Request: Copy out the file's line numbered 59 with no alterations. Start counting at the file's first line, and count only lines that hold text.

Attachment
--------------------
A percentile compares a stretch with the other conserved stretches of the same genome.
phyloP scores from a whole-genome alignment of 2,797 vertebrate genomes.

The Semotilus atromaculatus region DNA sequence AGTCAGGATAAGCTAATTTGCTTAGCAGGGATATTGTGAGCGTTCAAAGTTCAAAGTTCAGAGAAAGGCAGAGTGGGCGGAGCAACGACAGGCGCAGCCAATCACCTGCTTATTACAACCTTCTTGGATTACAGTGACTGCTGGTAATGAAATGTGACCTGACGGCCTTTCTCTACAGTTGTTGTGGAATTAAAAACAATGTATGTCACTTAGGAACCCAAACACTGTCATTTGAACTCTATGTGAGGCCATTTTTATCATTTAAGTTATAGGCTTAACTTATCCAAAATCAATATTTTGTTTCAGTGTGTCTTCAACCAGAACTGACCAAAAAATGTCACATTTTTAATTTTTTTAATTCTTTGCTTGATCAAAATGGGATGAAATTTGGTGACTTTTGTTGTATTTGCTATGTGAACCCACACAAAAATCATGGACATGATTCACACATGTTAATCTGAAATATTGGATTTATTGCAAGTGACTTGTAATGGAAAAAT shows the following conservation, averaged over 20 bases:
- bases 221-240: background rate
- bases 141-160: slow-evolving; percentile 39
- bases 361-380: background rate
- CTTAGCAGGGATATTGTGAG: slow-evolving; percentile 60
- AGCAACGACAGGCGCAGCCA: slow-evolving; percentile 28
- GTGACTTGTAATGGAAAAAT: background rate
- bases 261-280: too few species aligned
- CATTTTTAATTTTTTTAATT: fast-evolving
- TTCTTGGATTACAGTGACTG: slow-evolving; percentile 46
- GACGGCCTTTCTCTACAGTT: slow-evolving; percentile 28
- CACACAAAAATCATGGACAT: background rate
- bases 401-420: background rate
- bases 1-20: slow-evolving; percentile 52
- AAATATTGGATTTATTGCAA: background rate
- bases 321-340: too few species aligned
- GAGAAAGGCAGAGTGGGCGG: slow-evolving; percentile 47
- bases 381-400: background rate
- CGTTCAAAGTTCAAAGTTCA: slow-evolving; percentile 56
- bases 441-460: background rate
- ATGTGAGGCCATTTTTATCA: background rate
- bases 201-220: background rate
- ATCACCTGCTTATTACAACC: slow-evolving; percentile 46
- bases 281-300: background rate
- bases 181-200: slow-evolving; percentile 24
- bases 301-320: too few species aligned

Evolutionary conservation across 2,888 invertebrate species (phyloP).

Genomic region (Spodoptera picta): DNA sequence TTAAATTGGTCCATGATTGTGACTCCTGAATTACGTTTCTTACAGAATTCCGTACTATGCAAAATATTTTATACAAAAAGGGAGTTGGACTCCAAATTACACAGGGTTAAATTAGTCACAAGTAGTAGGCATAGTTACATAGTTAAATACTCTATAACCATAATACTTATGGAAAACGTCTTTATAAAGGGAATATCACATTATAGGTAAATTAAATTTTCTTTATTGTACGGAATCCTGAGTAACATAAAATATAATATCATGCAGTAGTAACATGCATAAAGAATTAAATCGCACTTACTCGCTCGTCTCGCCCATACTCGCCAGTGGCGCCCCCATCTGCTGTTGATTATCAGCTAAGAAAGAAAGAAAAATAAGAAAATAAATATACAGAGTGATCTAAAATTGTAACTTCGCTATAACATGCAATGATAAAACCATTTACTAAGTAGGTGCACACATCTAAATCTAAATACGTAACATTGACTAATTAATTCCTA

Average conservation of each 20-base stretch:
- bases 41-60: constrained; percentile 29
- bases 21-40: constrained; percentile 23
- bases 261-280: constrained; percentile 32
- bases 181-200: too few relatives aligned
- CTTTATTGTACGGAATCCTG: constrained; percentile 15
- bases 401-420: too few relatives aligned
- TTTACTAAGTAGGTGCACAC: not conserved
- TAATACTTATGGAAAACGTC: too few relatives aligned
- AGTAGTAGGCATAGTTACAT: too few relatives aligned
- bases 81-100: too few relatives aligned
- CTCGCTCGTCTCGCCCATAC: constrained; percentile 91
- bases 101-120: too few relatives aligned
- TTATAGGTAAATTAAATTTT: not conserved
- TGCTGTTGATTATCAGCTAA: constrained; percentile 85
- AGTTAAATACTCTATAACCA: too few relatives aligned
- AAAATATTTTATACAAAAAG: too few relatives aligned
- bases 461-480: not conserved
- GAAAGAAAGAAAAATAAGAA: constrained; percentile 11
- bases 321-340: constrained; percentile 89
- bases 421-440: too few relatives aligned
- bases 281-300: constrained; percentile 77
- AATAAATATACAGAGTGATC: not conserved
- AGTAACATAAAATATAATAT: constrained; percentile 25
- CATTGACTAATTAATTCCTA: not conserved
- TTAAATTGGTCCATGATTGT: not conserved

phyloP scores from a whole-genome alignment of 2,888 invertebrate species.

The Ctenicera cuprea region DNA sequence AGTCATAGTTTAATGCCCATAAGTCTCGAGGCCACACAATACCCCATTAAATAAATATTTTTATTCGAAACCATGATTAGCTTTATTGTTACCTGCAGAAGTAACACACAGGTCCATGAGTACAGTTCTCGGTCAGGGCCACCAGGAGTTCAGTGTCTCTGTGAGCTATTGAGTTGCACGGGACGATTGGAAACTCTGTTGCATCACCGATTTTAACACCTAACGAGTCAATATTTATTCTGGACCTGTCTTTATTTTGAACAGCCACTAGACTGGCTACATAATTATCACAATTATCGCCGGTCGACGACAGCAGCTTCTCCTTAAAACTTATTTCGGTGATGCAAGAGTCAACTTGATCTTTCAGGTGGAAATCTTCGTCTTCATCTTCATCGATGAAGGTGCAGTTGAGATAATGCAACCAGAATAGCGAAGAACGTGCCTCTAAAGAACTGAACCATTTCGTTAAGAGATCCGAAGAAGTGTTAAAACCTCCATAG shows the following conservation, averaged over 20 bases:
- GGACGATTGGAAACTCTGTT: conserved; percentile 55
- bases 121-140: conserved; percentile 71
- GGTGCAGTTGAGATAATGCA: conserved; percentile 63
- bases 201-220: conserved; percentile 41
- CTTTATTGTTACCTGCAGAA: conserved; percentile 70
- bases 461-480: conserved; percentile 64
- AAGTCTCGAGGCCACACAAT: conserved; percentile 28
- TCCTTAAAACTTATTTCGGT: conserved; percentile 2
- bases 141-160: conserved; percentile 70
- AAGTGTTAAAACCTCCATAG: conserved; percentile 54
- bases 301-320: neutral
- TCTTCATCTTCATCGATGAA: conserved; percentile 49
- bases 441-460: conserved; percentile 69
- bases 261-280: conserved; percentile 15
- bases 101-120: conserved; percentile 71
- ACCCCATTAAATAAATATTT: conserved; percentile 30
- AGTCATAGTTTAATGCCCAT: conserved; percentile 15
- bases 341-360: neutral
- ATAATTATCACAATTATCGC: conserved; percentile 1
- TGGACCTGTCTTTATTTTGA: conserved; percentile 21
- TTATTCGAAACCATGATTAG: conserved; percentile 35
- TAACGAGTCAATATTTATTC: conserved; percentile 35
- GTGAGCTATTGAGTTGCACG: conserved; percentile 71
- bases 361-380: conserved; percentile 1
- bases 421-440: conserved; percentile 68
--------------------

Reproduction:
- GGACGATTGGAAACTCTGTT: conserved; percentile 55